It was January 1981 and oil patch earnings were, like, bodacious.

Mighty Atlantic Richfield had just reported fourth-quarter 1980 net income of $398.2 million, or $1.60/share. For the month, crude oil would average about $39/bbl, or $134/bbl in 2023 currency.

A happy and hungry energy executive based in Midland, Texas, could hop into his Silver Spirit, blast the Rolling Stones’ “Start Me Up” until the windshields rattled in the 5,000-pound luxury beast, have the driver floor it all the way to the airport, slide into a reclining leather seat aboard the company’s Gulfstream III and shoot into the sky in a gentle arc toward Houston. There, a sizzling 40-ounce porterhouse steak would be waiting for just under $30. And a bottle of red from Sonoma with flavors of black cherry, red plum and cranberry on the palate and a light touch of bright pomegranate in the finish. And maybe a dinner salad because, you know, vegetables.

“When you look at the old wildcatters, they were boom and bust,” Bruce Peterson, senior client partner in Korn Ferry’s Houston office, told me. “I remember in the early ’80s when there was a Rolls-Royce dealership in Midland because there was so much money—and everybody flying around in helicopters. Well, you don’t see that anymore, that’s for sure.”

The extravagance ended because it had to. The era’s sky-high prices made drilling to the max irresistible, and the resulting oversupply would slowly chip away at the price of crude. By January 1986, it had ducked under $25/bbl ($68/bbl in 2023 dollars). A barrel of oil was now cheaper than that giant sizzling steak.

Then things got really tough. The average monthly price of a barrel dropped 27.4% from January to February, 21.5% from February to March and … you get the picture, or perhaps are of the age that you’re experiencing PTSD just reading this. In July, the monthly average price finally bottomed out at $10.91/bbl ($29.88/bbl in 2023).

The crash devastated the economies, not to mention the collective psyches, of oil towns like Houston, Midland, Dallas, Fort Worth and Oklahoma City.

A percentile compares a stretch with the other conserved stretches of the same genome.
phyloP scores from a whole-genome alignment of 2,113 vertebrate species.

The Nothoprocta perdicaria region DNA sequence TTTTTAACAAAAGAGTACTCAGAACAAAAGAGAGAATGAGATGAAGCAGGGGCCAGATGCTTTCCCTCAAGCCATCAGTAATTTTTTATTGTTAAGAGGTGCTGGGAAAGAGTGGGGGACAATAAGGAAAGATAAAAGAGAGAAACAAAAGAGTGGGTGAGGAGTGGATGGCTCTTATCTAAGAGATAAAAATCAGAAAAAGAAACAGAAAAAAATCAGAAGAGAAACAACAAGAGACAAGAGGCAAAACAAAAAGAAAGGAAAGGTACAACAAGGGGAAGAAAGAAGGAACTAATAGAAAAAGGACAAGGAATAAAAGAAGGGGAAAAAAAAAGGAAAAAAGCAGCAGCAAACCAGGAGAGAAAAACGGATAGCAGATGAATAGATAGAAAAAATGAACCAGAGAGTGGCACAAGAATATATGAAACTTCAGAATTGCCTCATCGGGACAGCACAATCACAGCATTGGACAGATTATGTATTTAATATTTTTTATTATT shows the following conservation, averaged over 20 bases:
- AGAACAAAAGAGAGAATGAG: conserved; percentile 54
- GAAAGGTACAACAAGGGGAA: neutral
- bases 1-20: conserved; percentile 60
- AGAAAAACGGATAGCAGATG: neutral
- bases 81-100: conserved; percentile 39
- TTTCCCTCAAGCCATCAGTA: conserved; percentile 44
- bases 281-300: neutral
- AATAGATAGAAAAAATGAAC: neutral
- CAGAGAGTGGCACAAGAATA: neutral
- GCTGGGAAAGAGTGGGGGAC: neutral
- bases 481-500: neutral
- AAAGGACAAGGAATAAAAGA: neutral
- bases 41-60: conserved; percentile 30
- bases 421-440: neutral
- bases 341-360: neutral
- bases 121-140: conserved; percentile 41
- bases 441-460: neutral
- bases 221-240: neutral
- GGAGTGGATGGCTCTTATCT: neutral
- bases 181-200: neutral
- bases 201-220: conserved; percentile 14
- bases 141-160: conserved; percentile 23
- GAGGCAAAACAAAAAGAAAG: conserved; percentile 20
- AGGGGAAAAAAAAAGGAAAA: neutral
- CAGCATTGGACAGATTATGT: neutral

Then, there were the psyches of the oil folks themselves.

“What type of mindset? I’ve been through six or seven [downturns] over the last 40 some odd years,” Peterson said. “What it really takes is a long view.”

Peterson has worked as an energy industry executive and now specializes in executive search for companies across the value stream. Adjusting your mindset to the long view, he said, means accepting the carnage that comes with downturns, including the WTI close of -$36.98/bbl on April 20, 2020. (“That was a shock to the system.”)

But past gyrations are not necessarily indicative of future chaos. Lessons have been learned.

“Everyone has now listened to their investors and are looking at it now as a business that has to make money,” Peterson said. “If you look at the companies that made it through without restructuring, it’s made the companies stronger from a balance sheet perspective.

“It’s really shown that companies have the ability to understand and be more prudent with their capital as far as the ability to return capital to shareholders and be more conservative on a go-forward basis rather than growth for growth’s sake,” he said.

Not everyone can stick it out. Some are unnerved by the cyclical nature of the business.

“When you look at the last downturn and the number of individuals that were displaced out of the business, those individuals have gone on to careers in other industries. They have done extremely well,” Peterson said.

And in many cases, those fossil fuel alumni will employ the skills they learned in the oil and gas sector to drive innovation in the future.

“You’ve got a lot of smart people that have had possibly traditional upstream, midstream or services backgrounds that have gone into the transition side of the industry,” he said. “They’ll figure things out because they’ve been well trained.”

So, let’s raise a glass of that red wine from Sonoma to resilience. Remember that just 31 trading days after WTI closed at -$36.98/bbl in 2020, the market put a mirror to the calamity with WTI closing on the plus side at $37.33/bbl.

And while Rolls-Royce Motor Cars no longer builds the Silver Spirit, the ultra-smooth ride of its 2023 Phantom Series II inspired Car and Driver to gush that “there’s probably not a more comfortable luxury car on the planet.” For those nostalgic for the past, when the Phantom glides down the road, its V-12 engine guzzles gasoline at the rate of 12 miles to the gallon. And for only $460,000 (plus TTL).


crude oil prices
Monthly prices of crude oil. (Source: EIA)